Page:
Related: Transgender Governor Candidate Helps Focus Attention on LGBTQI+ Substance Use & Mental Health

It seems opponents are waging the same war that was waged against gay men several decades ago, painting trans people–especially trans women–as predators, pedophiles, and criminals. But not once have opponents mentioned that trans people are far more likely to be the victims of violence in these spaces than the perpetrators. It’s an essential component of this dialogue, and opponents are choosing not to include it at all, which is quite simply, not in keeping with reality.

In moments when I am feeling low, I look at all the people who are supporting ballot question 3 here in Mass. The list of those in support goes on and on, requiring several scrolls through the webpage. There is only one group not in support, and the representation pales in comparison.

Ultimately, my hope would be that those in favor and those opposed could instead focus on our common ground, and work towards societal goals that carry more weight. A focus on policing restrooms is a distraction from much larger issues that this country is dealing with.

3. Why do you think these movements have gained traction?

I think people reflect what they see in leadership and when those actions are backed by a tremendous degree of power, the results can be very dangerous. Perhaps hate was lying dormant, and it has found a home in Trump’s leadership, and since Trump does very little to condone the acts of violence we see escalating in our country, the hate continues. If I were working with a patient who was telling me about this kind of rhetoric, I would not hesitate to call it emotional abuse. It’s destabilizing, and it is creating a traumatized society. And with one of the main symptoms of trauma being anger, it’s not surprising that we see the world around us growing angrier by the day.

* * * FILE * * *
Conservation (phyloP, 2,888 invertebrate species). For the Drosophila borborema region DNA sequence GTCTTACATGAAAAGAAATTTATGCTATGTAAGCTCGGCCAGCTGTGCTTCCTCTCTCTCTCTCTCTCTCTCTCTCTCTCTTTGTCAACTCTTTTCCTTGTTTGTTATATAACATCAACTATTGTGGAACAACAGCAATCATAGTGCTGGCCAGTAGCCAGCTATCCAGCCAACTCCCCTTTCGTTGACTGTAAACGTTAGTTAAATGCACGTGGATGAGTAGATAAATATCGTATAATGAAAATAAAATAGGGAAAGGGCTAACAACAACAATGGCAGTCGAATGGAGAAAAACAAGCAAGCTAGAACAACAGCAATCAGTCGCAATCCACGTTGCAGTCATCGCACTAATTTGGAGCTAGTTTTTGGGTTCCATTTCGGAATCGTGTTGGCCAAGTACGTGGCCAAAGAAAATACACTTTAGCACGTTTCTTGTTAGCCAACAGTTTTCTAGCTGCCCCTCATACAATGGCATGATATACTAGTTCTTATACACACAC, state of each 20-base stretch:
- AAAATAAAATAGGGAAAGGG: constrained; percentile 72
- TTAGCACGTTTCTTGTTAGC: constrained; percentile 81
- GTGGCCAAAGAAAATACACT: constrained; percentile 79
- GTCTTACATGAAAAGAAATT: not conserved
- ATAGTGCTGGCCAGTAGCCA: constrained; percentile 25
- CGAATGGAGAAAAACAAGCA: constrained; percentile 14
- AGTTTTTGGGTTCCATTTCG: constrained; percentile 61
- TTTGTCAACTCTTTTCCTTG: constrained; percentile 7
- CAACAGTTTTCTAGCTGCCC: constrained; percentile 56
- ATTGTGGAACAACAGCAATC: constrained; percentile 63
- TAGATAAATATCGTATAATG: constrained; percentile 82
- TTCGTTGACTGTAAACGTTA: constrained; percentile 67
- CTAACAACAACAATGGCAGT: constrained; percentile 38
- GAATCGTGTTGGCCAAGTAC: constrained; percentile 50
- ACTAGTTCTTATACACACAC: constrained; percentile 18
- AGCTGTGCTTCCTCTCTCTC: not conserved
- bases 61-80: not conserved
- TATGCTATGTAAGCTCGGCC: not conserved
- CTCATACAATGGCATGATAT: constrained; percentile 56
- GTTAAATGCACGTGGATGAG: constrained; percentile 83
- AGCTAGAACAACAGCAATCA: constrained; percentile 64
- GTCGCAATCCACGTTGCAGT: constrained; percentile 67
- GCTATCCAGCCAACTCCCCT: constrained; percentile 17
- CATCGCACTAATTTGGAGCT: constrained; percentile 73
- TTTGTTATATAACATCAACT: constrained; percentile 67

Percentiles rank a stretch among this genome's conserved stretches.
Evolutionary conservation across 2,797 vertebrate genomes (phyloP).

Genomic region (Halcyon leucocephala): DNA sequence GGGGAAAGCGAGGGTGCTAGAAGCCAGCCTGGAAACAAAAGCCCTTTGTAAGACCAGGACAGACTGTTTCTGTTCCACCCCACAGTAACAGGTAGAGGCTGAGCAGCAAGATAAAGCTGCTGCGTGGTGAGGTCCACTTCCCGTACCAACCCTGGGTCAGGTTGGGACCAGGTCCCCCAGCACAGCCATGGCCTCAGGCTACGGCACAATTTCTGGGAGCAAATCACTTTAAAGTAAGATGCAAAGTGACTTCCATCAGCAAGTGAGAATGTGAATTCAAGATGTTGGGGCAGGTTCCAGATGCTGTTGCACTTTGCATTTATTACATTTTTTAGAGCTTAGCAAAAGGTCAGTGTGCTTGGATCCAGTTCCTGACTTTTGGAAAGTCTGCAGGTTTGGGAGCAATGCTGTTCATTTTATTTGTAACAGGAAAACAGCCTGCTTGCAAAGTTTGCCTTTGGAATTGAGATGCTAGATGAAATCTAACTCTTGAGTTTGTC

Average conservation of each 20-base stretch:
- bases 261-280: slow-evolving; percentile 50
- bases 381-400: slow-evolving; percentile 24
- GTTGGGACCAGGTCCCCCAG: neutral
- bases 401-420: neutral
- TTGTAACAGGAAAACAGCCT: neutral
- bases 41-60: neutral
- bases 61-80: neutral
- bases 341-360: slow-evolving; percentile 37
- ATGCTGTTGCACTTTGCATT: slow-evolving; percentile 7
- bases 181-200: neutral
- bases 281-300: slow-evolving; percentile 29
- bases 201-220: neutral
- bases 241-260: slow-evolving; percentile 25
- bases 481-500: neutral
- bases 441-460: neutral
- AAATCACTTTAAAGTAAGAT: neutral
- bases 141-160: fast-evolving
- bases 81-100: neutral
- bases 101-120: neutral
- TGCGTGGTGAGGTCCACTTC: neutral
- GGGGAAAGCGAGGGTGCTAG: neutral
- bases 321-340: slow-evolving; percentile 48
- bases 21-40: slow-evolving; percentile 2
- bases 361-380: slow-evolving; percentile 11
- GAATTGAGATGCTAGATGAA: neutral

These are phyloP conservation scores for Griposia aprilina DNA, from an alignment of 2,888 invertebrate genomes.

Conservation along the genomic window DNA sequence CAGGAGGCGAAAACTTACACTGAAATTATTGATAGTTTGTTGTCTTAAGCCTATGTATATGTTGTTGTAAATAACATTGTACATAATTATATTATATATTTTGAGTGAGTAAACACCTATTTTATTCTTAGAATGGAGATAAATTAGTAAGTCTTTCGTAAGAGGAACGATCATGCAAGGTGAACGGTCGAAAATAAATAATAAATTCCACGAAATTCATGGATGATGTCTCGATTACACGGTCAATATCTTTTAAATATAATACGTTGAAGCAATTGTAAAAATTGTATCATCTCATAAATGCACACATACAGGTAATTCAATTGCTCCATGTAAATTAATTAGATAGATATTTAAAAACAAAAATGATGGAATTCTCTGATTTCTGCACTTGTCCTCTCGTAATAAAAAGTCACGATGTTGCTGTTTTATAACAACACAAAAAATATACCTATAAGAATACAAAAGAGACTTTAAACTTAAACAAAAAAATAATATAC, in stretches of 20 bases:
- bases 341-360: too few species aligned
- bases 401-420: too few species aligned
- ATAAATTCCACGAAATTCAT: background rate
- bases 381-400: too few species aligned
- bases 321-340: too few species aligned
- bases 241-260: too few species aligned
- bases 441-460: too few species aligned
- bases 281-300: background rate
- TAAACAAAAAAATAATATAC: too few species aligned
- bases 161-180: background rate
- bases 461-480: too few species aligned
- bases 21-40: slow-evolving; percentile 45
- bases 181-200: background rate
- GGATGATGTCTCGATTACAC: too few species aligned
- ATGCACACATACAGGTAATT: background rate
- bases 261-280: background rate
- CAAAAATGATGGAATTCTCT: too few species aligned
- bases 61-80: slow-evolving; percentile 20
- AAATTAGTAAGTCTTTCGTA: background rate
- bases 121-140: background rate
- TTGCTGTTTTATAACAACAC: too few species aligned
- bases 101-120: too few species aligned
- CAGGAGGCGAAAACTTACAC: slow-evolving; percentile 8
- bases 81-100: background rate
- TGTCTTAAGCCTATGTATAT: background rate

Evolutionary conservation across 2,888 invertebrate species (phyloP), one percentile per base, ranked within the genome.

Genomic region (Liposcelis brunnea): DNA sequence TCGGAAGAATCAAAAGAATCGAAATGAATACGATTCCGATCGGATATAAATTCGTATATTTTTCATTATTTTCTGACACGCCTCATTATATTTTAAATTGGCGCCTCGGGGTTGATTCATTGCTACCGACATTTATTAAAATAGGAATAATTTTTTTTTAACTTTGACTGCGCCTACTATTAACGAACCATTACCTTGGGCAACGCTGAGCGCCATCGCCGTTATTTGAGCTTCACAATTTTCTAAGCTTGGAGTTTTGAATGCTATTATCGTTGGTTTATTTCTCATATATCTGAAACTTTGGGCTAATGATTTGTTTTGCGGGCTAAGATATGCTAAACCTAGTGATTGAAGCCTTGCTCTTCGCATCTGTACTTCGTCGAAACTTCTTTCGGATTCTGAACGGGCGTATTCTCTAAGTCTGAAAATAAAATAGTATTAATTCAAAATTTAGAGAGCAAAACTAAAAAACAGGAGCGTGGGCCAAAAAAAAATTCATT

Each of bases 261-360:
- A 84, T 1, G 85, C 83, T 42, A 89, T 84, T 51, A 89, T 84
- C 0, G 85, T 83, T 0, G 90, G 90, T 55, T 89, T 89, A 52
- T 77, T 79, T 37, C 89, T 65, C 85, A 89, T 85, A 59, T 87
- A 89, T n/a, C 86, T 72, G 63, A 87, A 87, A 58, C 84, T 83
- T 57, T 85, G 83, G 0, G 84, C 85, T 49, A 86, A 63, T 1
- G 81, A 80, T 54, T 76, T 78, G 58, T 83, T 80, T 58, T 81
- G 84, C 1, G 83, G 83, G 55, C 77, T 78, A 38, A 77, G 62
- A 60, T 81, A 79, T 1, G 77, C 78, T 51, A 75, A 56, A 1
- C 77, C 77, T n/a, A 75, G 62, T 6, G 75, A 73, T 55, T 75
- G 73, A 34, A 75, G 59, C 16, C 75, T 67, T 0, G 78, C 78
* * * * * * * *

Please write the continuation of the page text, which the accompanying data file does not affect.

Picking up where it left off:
4. What advice would you give to the LGBTQI+ community about living happy, healthy lives in a climate that feels increasingly prejudiced towards them?

In the face of trauma, there are several actionable steps that improve outcomes:

  1. Find a community who sees you, validates you, and wholly honors your identity; do not isolate, as it increases depression symptoms.
  2. Keep breathing, keep moving your body, keep drinking water, and do not let your self-care slip by the wayside.
  3. The powers that be are hoping for minority communities to crumble so power can be maintained by the elite few, but we must persist and remember that this is not normal. In addition, if changing legal documentation is part of a person’s transition goals, the time to act is now.
  4. Do not delay, but rather reach out to people who can help.

When I recently heard of the changes attempting to be made to the definition of gender, I read a response piece by Mara Keisling, who is the Executive Director of the National Center for Transgender Equality that I found incredibly helpful. She ends the response with the statement, “If they are hoping we will give up, they should reconsider the power of our persistence and our fury.” That quotation now hangs on the wall next to my desk as a reminder to keep moving forward, and spread as much love and positivity as I can muster.


Featured image via Creative Commons/ Ted Eytan (CC BY-SA 2.0)
By |November 5th, 2018|Gandara in the News, News, People, Politics|Comments Off on 4 Questions for a Psychiatric/Mental Health Nurse Practitioner, Trans & Queer Specialist [Q&A]